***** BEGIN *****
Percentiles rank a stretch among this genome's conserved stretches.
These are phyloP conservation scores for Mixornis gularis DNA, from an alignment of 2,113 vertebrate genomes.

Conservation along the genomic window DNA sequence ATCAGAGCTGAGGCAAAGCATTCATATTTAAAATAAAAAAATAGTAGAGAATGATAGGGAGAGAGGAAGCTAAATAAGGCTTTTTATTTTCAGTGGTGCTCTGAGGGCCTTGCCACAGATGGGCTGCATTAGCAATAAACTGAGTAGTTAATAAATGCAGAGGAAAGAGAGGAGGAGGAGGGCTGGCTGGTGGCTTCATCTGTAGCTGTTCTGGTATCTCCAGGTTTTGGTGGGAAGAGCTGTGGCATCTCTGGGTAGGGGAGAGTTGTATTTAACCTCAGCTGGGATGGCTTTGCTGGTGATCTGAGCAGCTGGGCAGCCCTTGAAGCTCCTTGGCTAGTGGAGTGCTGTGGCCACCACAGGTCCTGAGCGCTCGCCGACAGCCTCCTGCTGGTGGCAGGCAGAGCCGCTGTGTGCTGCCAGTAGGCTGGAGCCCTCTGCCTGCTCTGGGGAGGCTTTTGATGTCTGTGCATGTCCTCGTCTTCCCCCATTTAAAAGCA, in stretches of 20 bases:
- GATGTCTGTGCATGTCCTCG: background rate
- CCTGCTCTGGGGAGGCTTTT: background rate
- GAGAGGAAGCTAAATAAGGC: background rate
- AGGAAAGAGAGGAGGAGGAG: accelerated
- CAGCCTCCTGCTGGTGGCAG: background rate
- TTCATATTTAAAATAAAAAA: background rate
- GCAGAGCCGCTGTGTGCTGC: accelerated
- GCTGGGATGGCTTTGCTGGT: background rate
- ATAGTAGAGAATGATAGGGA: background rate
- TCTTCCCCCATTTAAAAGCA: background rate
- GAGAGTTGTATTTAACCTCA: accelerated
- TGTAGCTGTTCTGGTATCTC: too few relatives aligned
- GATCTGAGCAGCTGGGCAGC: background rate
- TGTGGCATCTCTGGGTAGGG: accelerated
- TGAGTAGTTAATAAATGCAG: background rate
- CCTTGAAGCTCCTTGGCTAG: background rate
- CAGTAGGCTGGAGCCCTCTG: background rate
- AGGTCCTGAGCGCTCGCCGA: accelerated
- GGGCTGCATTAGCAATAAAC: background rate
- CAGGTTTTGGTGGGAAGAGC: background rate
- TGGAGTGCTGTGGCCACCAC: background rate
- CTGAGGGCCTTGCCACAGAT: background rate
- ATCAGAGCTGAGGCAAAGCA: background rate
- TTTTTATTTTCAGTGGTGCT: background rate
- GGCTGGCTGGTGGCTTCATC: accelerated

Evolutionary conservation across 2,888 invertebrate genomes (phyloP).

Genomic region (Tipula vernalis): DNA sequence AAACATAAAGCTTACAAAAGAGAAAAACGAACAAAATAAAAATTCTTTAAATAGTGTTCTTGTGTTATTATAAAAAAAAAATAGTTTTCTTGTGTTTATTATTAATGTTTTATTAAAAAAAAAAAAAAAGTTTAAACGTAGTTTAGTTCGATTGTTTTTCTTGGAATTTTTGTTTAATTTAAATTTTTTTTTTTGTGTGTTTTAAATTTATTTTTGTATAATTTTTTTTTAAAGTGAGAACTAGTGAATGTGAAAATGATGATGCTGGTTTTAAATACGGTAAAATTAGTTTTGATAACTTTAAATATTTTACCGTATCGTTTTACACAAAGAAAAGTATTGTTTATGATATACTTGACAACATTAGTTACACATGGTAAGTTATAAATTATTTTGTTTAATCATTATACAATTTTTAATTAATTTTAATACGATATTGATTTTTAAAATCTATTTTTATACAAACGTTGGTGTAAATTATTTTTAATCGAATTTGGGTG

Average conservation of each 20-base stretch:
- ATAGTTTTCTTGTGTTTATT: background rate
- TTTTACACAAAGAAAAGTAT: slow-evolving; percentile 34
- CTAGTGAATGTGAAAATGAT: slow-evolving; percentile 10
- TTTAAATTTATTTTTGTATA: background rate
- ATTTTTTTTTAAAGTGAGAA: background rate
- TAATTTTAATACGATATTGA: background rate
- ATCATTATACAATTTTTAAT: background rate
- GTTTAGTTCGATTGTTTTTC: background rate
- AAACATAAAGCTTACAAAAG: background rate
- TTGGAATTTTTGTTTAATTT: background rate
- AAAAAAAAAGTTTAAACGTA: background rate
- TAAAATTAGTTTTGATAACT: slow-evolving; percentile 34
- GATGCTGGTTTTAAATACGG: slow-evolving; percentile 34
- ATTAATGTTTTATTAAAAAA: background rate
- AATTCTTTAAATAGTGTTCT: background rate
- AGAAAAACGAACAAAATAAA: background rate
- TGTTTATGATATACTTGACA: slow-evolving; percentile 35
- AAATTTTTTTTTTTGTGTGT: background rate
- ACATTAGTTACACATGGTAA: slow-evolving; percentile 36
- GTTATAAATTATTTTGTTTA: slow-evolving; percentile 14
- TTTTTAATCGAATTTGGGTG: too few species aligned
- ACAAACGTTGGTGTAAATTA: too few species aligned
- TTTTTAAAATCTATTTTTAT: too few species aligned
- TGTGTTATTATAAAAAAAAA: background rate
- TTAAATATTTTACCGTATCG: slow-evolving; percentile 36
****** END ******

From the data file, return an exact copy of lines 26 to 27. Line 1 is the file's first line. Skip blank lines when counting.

- ATCAGAGCTGAGGCAAAGCA: background rate
- TTTTTATTTTCAGTGGTGCT: background rate